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Andrographolide recovers cognitive impairment in a natural model of Alzheimer's disease (Octodon degus)

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Neurobiology of Aging Volume 46, October 2016, Pages 204-220
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Science Direct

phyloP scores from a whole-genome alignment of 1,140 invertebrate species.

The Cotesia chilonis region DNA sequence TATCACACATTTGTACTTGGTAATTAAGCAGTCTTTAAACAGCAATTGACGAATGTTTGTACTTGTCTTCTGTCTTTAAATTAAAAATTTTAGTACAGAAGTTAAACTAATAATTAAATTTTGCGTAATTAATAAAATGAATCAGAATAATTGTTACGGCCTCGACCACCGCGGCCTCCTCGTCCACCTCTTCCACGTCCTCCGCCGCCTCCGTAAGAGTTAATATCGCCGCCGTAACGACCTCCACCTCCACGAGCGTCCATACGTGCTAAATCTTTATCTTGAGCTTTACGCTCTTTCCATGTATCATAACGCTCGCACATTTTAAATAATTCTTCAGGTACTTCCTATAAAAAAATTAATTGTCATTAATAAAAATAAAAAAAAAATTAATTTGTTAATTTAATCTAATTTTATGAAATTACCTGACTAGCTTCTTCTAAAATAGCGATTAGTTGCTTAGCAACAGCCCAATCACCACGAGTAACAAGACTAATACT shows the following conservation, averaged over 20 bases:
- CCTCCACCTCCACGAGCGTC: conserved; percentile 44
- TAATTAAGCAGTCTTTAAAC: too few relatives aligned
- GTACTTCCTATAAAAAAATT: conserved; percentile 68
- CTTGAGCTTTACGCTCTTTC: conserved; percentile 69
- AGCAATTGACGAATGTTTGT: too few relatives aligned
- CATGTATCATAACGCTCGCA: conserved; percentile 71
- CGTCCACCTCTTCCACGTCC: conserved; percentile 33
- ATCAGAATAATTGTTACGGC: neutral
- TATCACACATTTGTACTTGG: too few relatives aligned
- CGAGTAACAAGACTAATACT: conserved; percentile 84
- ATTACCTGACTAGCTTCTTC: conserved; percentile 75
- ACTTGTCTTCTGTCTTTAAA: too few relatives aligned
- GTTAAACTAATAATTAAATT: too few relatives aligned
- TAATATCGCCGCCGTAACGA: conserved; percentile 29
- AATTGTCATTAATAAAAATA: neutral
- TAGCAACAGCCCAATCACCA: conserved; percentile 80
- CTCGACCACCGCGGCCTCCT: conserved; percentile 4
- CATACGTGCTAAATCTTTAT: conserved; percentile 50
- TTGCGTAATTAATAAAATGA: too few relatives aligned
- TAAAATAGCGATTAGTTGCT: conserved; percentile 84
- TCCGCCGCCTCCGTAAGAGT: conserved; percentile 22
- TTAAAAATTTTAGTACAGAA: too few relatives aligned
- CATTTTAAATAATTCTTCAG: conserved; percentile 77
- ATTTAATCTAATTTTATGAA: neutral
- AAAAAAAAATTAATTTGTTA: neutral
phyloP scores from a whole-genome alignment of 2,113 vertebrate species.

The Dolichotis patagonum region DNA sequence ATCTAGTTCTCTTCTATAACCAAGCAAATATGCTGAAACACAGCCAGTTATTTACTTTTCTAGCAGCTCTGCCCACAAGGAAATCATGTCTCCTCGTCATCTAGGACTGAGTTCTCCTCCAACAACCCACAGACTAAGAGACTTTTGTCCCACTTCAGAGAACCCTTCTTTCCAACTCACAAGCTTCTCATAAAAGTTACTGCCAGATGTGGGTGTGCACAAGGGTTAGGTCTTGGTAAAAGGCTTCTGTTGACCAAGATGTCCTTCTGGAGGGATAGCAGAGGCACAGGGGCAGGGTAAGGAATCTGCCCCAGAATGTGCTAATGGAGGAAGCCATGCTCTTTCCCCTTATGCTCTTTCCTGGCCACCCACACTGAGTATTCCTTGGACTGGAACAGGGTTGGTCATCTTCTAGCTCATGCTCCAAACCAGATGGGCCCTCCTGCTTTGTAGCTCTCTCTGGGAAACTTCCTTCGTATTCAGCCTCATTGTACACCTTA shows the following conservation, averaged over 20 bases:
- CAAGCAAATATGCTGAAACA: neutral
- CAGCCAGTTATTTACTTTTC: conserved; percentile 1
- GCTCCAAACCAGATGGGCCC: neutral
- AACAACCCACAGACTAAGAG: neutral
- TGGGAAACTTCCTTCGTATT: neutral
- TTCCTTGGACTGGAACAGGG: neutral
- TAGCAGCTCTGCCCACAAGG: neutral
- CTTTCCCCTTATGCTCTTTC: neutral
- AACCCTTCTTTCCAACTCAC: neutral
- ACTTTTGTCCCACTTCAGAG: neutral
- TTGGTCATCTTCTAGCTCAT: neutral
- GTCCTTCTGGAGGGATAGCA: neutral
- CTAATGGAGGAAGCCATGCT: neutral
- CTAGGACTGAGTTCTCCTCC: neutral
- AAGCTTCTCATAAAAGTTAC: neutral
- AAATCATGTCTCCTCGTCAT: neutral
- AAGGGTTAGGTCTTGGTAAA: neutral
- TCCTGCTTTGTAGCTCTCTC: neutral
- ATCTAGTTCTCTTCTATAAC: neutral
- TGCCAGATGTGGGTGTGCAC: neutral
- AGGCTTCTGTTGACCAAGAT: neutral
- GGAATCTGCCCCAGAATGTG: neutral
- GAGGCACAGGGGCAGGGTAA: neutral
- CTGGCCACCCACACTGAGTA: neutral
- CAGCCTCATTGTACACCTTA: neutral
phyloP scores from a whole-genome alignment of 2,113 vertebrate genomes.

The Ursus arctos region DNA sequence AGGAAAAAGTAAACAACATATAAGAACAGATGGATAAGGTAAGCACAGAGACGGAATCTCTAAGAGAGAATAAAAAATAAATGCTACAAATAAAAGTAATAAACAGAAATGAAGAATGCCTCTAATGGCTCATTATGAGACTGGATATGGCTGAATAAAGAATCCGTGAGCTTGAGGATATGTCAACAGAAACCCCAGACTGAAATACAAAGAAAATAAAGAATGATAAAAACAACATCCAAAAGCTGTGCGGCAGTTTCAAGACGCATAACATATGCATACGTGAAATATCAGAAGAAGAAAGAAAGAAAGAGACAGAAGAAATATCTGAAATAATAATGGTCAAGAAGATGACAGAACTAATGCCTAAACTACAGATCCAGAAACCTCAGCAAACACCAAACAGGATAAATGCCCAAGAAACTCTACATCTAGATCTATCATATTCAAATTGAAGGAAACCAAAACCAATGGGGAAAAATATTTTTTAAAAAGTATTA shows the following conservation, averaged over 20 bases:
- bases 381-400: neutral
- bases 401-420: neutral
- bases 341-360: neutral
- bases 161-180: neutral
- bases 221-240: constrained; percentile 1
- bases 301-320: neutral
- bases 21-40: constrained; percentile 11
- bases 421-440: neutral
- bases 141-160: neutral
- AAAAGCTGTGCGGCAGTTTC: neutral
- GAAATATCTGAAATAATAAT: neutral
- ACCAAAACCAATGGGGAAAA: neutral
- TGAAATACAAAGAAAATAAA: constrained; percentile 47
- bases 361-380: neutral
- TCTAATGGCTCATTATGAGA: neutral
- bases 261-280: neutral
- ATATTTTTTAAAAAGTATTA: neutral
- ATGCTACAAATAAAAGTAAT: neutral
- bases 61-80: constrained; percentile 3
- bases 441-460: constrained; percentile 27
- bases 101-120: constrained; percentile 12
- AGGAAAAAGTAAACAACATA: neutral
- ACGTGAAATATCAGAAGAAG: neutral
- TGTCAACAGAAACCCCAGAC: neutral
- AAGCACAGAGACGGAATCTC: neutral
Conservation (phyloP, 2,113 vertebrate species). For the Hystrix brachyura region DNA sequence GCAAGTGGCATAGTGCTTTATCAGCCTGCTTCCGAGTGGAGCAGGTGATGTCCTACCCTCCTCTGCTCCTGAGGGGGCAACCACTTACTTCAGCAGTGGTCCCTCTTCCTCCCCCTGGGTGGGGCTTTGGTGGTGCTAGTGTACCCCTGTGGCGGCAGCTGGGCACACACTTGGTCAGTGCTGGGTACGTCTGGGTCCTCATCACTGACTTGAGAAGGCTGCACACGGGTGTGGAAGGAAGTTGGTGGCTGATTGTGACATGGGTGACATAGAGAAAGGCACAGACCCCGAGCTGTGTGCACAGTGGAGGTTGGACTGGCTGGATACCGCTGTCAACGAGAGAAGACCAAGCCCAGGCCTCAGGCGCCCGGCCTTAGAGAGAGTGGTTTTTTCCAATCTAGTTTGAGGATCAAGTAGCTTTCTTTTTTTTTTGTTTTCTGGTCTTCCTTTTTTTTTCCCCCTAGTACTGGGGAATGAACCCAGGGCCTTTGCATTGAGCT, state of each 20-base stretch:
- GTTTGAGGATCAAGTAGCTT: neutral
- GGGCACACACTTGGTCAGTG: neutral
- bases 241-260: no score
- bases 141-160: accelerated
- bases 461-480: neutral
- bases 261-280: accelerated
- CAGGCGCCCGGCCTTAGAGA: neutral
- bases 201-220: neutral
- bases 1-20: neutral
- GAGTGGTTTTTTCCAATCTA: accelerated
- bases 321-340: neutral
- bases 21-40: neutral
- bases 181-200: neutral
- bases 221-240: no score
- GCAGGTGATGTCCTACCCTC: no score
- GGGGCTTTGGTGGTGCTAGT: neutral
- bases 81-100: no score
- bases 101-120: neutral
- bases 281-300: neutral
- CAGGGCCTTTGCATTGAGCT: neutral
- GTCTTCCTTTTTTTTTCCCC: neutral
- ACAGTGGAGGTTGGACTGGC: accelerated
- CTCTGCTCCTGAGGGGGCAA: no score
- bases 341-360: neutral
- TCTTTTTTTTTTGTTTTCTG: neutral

The social species Octodon degus (degu) is the only wild-type South American rodent that 38 develops Alzheimer’s-like pathology with age. Here, we evaluated the ability of a natural 39 product (Andrographolide, ANDRO), a diterpene of the labdane family obtained from the 40 Asian plant Andrographis paniculata, to recover the cognitive decline in this long-lived 41 animal model. We administered ANDRO to aged degus (56 months old) for 3 months. 42 Additionally, in two control groups (young degus: 12 months old and aged degus: 56 43 months old) we administrated saline solution as a vehicle. We evaluated cognitive 44 performance through several behavioral tests. We also performed a series of physiological 45 and biochemical analyses (e.g., electrophysiological and immunoblotting assessment) to 46 identify possible mechanisms underlying cognitive performance associated with age. Our 47 results suggest that there is an effect of aging on the loss of cognitive function, and this 48 decrease in cognitive function was also related to a decrease in the synaptic functions and 49 an increase in the main hallmarks of Alzheimer’s disease (AD). More importantly, ANDRO 50 treatments showed the following beneficial effects: (1) recovery of spatial memory and 51 learning performance; (2) recovery of synaptic basal transmission; (3) partial or complete 52 protection of certain synaptic proteins; and (4) a specific neuroprotective effect, including 53 the reduction of phosphorylated tau protein and Aβ aggregate maturation in aged degus. 54 Taken together, our results suggest that ANDRO could be used as a potential therapy for 55 AD and support the use of O. degus as a natural model in which to study both neural 56 damage associated with aging processes and the behavioral and neuropathological 57 hallmarks of aging-related diseases such as AD.

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